In Perl the length function is only used for strings (scalars). In order to get the length of an array use the scalar function, or put the array in SCALAR context by some other means.

See this example and note the printed results are shown in the comments:

use 5.010;

my $one_string = "hello world";
say length $one_string;    # 11

my @many_strings = ("abc", "cd", "e", "fg", "hi", "hello world");
say length @many_strings;  # 1
say scalar @many_strings;  # 6

say scalar $one_string;    # hello world

As you can see the length function worked on a scalar variable (one starting with a $ sign) but it gave incorrect result when it was used for an array (starting with a @ sign).

On the other hand, using the scalar function on the array worked well and say scalar @many_strings; printed the number of elements in the array. Probably even more strangely using scalar on a scalar variable got us printing the content of the variable.

So what happened there? Why did say length @many_strings; print 1 and why did say scalar $one_string; print "hello world"?

How to avoid?

Before trying to explain with my own words let's see what does Perl say? What if we add use strict; and use warnings to the beginning of the script just as I recommend in the first episode of the Perl tutorial.

Then this is the output:

length() used on @many_strings (did you mean "scalar(@many_strings)"?) at ... line 10.
hello world

If you also turn on diagnostics then this will be the output:

length() used on @many_strings (did you mean "scalar(@many_strings)"?) at ...  line 11 (#1)
    (W syntax) You used length() on either an array or a hash when you
    probably wanted a count of the items.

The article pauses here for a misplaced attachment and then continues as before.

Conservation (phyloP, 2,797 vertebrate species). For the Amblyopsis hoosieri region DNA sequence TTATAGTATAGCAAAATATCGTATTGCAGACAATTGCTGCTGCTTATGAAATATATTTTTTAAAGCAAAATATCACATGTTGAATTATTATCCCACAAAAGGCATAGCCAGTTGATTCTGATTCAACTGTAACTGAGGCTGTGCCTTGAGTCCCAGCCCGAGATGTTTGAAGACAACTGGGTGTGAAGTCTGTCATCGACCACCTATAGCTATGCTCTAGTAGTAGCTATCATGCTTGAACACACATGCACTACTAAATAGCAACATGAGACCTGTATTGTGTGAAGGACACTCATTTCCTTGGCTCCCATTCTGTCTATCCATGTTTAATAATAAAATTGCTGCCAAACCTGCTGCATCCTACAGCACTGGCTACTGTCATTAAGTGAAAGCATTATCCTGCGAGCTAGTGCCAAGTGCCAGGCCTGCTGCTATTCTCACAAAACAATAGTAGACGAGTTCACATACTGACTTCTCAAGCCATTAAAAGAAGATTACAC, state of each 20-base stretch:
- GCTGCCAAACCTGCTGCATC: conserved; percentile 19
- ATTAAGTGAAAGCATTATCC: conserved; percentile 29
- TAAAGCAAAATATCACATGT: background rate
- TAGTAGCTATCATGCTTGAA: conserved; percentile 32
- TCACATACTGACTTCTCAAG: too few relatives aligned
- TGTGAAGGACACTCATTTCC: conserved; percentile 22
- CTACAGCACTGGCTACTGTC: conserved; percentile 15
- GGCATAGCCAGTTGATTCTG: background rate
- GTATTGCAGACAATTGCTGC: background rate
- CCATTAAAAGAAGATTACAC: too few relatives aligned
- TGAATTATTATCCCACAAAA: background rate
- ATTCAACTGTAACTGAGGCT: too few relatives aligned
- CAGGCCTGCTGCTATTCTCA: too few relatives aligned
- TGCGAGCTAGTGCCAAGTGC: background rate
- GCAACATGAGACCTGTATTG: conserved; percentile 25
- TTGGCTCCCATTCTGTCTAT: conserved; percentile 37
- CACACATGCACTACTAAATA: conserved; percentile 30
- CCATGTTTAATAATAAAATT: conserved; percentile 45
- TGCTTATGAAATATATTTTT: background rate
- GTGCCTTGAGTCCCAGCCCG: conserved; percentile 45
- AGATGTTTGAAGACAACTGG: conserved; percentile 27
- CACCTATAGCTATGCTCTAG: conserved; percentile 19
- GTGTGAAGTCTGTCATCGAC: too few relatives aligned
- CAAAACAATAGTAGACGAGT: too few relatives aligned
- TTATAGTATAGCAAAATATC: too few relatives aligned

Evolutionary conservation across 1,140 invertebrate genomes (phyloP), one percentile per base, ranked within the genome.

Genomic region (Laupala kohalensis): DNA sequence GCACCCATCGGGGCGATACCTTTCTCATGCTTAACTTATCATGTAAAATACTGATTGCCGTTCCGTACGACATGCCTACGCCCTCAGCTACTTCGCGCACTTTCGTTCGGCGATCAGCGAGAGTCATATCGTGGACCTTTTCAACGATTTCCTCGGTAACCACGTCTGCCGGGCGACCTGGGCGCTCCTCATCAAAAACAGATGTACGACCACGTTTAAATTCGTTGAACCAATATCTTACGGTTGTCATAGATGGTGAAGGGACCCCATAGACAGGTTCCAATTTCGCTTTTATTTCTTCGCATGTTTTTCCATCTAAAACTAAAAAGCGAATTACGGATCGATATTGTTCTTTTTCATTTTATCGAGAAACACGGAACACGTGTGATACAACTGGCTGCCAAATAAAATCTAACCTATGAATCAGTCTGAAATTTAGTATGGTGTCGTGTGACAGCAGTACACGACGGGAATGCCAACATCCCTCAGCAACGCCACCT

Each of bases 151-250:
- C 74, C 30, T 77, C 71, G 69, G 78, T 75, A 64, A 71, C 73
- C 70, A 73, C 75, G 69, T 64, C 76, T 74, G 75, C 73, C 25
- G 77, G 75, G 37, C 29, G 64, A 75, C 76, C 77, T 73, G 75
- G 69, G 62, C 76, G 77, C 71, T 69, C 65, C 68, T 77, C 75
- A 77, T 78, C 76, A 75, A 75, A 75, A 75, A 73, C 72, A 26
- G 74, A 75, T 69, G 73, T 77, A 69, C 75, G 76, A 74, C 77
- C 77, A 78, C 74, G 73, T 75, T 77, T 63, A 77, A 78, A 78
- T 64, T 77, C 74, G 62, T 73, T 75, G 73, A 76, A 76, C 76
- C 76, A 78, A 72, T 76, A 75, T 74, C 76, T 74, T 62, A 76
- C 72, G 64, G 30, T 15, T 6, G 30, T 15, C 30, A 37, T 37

Array size can be obtained by doing:
    The number of items in a hash can be obtained by doing:
        scalar(keys %hash);

Please always use warnings and use strict!

The explanation

Perl works differently than other languages for the good and the bad. One needs to learn how Perl thinks in order to enjoy it and to take the most out of it. Specifically Perl has scalar and list context.

The length function always works on strings and it creates SCALAR context for its parameters. Hence if we pass an array as a parameter, that array will be placed in SCALAR context and it will return the number of elements in it. In our example the array had 6 elements thus the expression say length @many_strings; was converted to say length 6; and the length of the number 6 is the same as the length of the string "6" which is 1. That's why say length @many_strings; printed 1.

Try this:

#use strict;
#use warnings;
#use diagnostics;
use 5.010;

my @many_strings = ("abc", "cd", "e", "fg", "hi", "hello world", "abc", "cd", "e", "fg", "hi", "hello world");

say length @many_strings;  # 2 
say scalar @many_strings;  # 12

After deliberately turning off use strict; use warnings; use diagnostics; we created an array with 12 elements. say length @many_strings; printed 2 because that's the length of the number 12.

The other strange issue might be the fact that say scalar $one_string; printed the content of the variable $one_string, but if you know that the scalar function only creates SCALAR context and does not do anything else, but it already had a scalar value as a parameter so it just returned the content of that scalar variable.

So the scalar function returns the length of an array because an array in scalar context returns its size.


Always use strict and use warnings.